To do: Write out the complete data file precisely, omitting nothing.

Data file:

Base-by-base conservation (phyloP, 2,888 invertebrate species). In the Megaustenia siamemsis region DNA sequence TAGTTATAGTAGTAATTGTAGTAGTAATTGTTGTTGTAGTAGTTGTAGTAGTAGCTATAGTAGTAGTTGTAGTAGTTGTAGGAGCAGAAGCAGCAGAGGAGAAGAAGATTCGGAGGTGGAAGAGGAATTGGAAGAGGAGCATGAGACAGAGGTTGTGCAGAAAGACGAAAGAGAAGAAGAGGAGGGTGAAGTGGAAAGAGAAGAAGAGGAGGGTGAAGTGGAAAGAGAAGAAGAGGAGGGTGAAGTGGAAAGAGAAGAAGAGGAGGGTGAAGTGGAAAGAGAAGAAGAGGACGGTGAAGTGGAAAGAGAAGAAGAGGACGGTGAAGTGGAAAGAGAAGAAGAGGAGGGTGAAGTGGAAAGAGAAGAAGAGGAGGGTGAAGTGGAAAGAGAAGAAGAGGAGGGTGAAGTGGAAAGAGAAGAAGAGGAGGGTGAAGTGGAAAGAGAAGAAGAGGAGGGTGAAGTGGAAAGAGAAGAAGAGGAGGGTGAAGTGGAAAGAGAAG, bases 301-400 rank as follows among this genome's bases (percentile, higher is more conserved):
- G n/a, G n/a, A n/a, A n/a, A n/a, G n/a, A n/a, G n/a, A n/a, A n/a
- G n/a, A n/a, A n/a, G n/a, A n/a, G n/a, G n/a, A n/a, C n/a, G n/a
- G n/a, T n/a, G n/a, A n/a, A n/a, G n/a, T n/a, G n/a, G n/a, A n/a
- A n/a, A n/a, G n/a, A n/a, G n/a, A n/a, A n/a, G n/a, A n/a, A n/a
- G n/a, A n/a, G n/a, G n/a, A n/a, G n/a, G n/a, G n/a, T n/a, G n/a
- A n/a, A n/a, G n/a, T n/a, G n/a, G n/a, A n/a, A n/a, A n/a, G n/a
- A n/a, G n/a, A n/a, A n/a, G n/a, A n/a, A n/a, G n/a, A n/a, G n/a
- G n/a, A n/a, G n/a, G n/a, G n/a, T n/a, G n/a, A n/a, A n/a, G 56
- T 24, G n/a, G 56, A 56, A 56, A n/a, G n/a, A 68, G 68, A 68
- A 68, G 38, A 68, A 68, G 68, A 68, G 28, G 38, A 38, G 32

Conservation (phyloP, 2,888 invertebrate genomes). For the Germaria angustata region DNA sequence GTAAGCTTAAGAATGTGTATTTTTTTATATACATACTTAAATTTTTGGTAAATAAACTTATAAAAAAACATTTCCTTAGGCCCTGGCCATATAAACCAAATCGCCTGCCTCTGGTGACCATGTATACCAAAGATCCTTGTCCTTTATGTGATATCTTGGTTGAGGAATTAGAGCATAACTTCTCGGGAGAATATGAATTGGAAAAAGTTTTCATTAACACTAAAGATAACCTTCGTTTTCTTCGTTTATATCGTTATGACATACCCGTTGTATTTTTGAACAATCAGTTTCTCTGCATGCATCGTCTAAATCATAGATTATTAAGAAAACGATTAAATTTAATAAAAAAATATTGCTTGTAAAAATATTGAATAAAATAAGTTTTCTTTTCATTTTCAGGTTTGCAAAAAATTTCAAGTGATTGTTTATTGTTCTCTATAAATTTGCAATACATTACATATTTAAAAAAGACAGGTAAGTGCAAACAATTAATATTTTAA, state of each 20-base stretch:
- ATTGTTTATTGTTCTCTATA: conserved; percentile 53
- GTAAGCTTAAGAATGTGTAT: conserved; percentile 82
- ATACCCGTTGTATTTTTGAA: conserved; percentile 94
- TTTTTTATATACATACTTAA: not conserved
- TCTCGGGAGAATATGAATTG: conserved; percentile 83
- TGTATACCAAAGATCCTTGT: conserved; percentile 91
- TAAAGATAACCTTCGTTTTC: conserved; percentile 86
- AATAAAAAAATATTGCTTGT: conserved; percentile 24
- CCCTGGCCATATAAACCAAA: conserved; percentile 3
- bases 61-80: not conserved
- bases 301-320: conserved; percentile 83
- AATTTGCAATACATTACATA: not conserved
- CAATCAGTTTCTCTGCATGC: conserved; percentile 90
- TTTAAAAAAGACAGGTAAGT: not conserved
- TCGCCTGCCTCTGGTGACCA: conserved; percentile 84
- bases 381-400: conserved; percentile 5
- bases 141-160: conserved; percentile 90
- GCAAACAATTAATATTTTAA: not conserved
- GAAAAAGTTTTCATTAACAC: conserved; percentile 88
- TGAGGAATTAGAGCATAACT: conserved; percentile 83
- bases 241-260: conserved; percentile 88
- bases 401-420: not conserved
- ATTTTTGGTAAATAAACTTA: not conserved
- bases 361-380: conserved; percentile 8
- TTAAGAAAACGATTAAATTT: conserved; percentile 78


Base-by-base conservation (phyloP, 2,888 invertebrate species). In the Megaustenia siamemsis region DNA sequence TAGTTATAGTAGTAATTGTAGTAGTAATTGTTGTTGTAGTAGTTGTAGTAGTAGCTATAGTAGTAGTTGTAGTAGTTGTAGGAGCAGAAGCAGCAGAGGAGAAGAAGATTCGGAGGTGGAAGAGGAATTGGAAGAGGAGCATGAGACAGAGGTTGTGCAGAAAGACGAAAGAGAAGAAGAGGAGGGTGAAGTGGAAAGAGAAGAAGAGGAGGGTGAAGTGGAAAGAGAAGAAGAGGAGGGTGAAGTGGAAAGAGAAGAAGAGGAGGGTGAAGTGGAAAGAGAAGAAGAGGACGGTGAAGTGGAAAGAGAAGAAGAGGACGGTGAAGTGGAAAGAGAAGAAGAGGAGGGTGAAGTGGAAAGAGAAGAAGAGGAGGGTGAAGTGGAAAGAGAAGAAGAGGAGGGTGAAGTGGAAAGAGAAGAAGAGGAGGGTGAAGTGGAAAGAGAAGAAGAGGAGGGTGAAGTGGAAAGAGAAGAAGAGGAGGGTGAAGTGGAAAGAGAAG, bases 301-400 rank as follows among this genome's bases (percentile, higher is more conserved):
- G n/a, G n/a, A n/a, A n/a, A n/a, G n/a, A n/a, G n/a, A n/a, A n/a
- G n/a, A n/a, A n/a, G n/a, A n/a, G n/a, G n/a, A n/a, C n/a, G n/a
- G n/a, T n/a, G n/a, A n/a, A n/a, G n/a, T n/a, G n/a, G n/a, A n/a
- A n/a, A n/a, G n/a, A n/a, G n/a, A n/a, A n/a, G n/a, A n/a, A n/a
- G n/a, A n/a, G n/a, G n/a, A n/a, G n/a, G n/a, G n/a, T n/a, G n/a
- A n/a, A n/a, G n/a, T n/a, G n/a, G n/a, A n/a, A n/a, A n/a, G n/a
- A n/a, G n/a, A n/a, A n/a, G n/a, A n/a, A n/a, G n/a, A n/a, G n/a
- G n/a, A n/a, G n/a, G n/a, G n/a, T n/a, G n/a, A n/a, A n/a, G 56
- T 24, G n/a, G 56, A 56, A 56, A n/a, G n/a, A 68, G 68, A 68
- A 68, G 38, A 68, A 68, G 68, A 68, G 28, G 38, A 38, G 32

Conservation (phyloP, 2,888 invertebrate genomes). For the Germaria angustata region DNA sequence GTAAGCTTAAGAATGTGTATTTTTTTATATACATACTTAAATTTTTGGTAAATAAACTTATAAAAAAACATTTCCTTAGGCCCTGGCCATATAAACCAAATCGCCTGCCTCTGGTGACCATGTATACCAAAGATCCTTGTCCTTTATGTGATATCTTGGTTGAGGAATTAGAGCATAACTTCTCGGGAGAATATGAATTGGAAAAAGTTTTCATTAACACTAAAGATAACCTTCGTTTTCTTCGTTTATATCGTTATGACATACCCGTTGTATTTTTGAACAATCAGTTTCTCTGCATGCATCGTCTAAATCATAGATTATTAAGAAAACGATTAAATTTAATAAAAAAATATTGCTTGTAAAAATATTGAATAAAATAAGTTTTCTTTTCATTTTCAGGTTTGCAAAAAATTTCAAGTGATTGTTTATTGTTCTCTATAAATTTGCAATACATTACATATTTAAAAAAGACAGGTAAGTGCAAACAATTAATATTTTAA, state of each 20-base stretch:
- ATTGTTTATTGTTCTCTATA: conserved; percentile 53
- GTAAGCTTAAGAATGTGTAT: conserved; percentile 82
- ATACCCGTTGTATTTTTGAA: conserved; percentile 94
- TTTTTTATATACATACTTAA: not conserved
- TCTCGGGAGAATATGAATTG: conserved; percentile 83
- TGTATACCAAAGATCCTTGT: conserved; percentile 91
- TAAAGATAACCTTCGTTTTC: conserved; percentile 86
- AATAAAAAAATATTGCTTGT: conserved; percentile 24
- CCCTGGCCATATAAACCAAA: conserved; percentile 3
- bases 61-80: not conserved
- bases 301-320: conserved; percentile 83
- AATTTGCAATACATTACATA: not conserved
- CAATCAGTTTCTCTGCATGC: conserved; percentile 90
- TTTAAAAAAGACAGGTAAGT: not conserved
- TCGCCTGCCTCTGGTGACCA: conserved; percentile 84
- bases 381-400: conserved; percentile 5
- bases 141-160: conserved; percentile 90
- GCAAACAATTAATATTTTAA: not conserved
- GAAAAAGTTTTCATTAACAC: conserved; percentile 88
- TGAGGAATTAGAGCATAACT: conserved; percentile 83
- bases 241-260: conserved; percentile 88
- bases 401-420: not conserved
- ATTTTTGGTAAATAAACTTA: not conserved
- bases 361-380: conserved; percentile 8
- TTAAGAAAACGATTAAATTT: conserved; percentile 78